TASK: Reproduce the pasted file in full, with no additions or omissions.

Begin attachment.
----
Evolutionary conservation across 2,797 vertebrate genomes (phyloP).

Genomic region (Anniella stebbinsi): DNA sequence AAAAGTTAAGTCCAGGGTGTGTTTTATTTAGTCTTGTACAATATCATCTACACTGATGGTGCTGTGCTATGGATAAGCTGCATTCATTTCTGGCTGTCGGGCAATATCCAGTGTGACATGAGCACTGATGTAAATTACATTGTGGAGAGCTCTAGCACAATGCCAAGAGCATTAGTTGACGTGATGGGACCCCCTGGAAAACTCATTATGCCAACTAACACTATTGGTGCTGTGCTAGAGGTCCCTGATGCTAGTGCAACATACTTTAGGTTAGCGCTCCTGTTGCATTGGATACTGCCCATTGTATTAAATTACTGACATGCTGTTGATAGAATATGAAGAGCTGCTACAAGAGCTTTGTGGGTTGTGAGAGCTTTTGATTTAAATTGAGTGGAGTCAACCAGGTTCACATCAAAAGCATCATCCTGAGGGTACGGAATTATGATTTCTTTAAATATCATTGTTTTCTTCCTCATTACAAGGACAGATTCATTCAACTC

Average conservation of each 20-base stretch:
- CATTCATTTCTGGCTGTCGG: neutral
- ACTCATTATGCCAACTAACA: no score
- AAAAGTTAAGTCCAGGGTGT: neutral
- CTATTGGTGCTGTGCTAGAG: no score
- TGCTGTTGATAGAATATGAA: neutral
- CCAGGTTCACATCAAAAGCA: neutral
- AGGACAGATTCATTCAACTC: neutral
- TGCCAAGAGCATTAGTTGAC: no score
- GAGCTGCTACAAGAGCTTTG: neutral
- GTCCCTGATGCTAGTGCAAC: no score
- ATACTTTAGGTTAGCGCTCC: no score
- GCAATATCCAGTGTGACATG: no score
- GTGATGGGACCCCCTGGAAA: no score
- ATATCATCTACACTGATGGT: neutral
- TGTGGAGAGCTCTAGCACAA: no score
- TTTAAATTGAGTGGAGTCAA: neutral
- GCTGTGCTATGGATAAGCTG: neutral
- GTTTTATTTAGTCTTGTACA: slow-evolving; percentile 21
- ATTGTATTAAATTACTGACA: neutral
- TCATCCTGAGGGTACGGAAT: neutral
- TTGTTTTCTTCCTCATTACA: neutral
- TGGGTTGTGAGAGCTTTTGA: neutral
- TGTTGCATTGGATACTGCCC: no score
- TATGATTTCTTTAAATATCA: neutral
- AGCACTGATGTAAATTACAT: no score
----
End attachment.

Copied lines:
Evolutionary conservation across 2,797 vertebrate genomes (phyloP).

Genomic region (Anniella stebbinsi): DNA sequence AAAAGTTAAGTCCAGGGTGTGTTTTATTTAGTCTTGTACAATATCATCTACACTGATGGTGCTGTGCTATGGATAAGCTGCATTCATTTCTGGCTGTCGGGCAATATCCAGTGTGACATGAGCACTGATGTAAATTACATTGTGGAGAGCTCTAGCACAATGCCAAGAGCATTAGTTGACGTGATGGGACCCCCTGGAAAACTCATTATGCCAACTAACACTATTGGTGCTGTGCTAGAGGTCCCTGATGCTAGTGCAACATACTTTAGGTTAGCGCTCCTGTTGCATTGGATACTGCCCATTGTATTAAATTACTGACATGCTGTTGATAGAATATGAAGAGCTGCTACAAGAGCTTTGTGGGTTGTGAGAGCTTTTGATTTAAATTGAGTGGAGTCAACCAGGTTCACATCAAAAGCATCATCCTGAGGGTACGGAATTATGATTTCTTTAAATATCATTGTTTTCTTCCTCATTACAAGGACAGATTCATTCAACTC

Average conservation of each 20-base stretch:
- CATTCATTTCTGGCTGTCGG: neutral
- ACTCATTATGCCAACTAACA: no score
- AAAAGTTAAGTCCAGGGTGT: neutral
- CTATTGGTGCTGTGCTAGAG: no score
- TGCTGTTGATAGAATATGAA: neutral
- CCAGGTTCACATCAAAAGCA: neutral
- AGGACAGATTCATTCAACTC: neutral
- TGCCAAGAGCATTAGTTGAC: no score
- GAGCTGCTACAAGAGCTTTG: neutral
- GTCCCTGATGCTAGTGCAAC: no score
- ATACTTTAGGTTAGCGCTCC: no score
- GCAATATCCAGTGTGACATG: no score
- GTGATGGGACCCCCTGGAAA: no score
- ATATCATCTACACTGATGGT: neutral
- TGTGGAGAGCTCTAGCACAA: no score
- TTTAAATTGAGTGGAGTCAA: neutral
- GCTGTGCTATGGATAAGCTG: neutral
- GTTTTATTTAGTCTTGTACA: slow-evolving; percentile 21
- ATTGTATTAAATTACTGACA: neutral
- TCATCCTGAGGGTACGGAAT: neutral
- TTGTTTTCTTCCTCATTACA: neutral
- TGGGTTGTGAGAGCTTTTGA: neutral
- TGTTGCATTGGATACTGCCC: no score
- TATGATTTCTTTAAATATCA: neutral
- AGCACTGATGTAAATTACAT: no score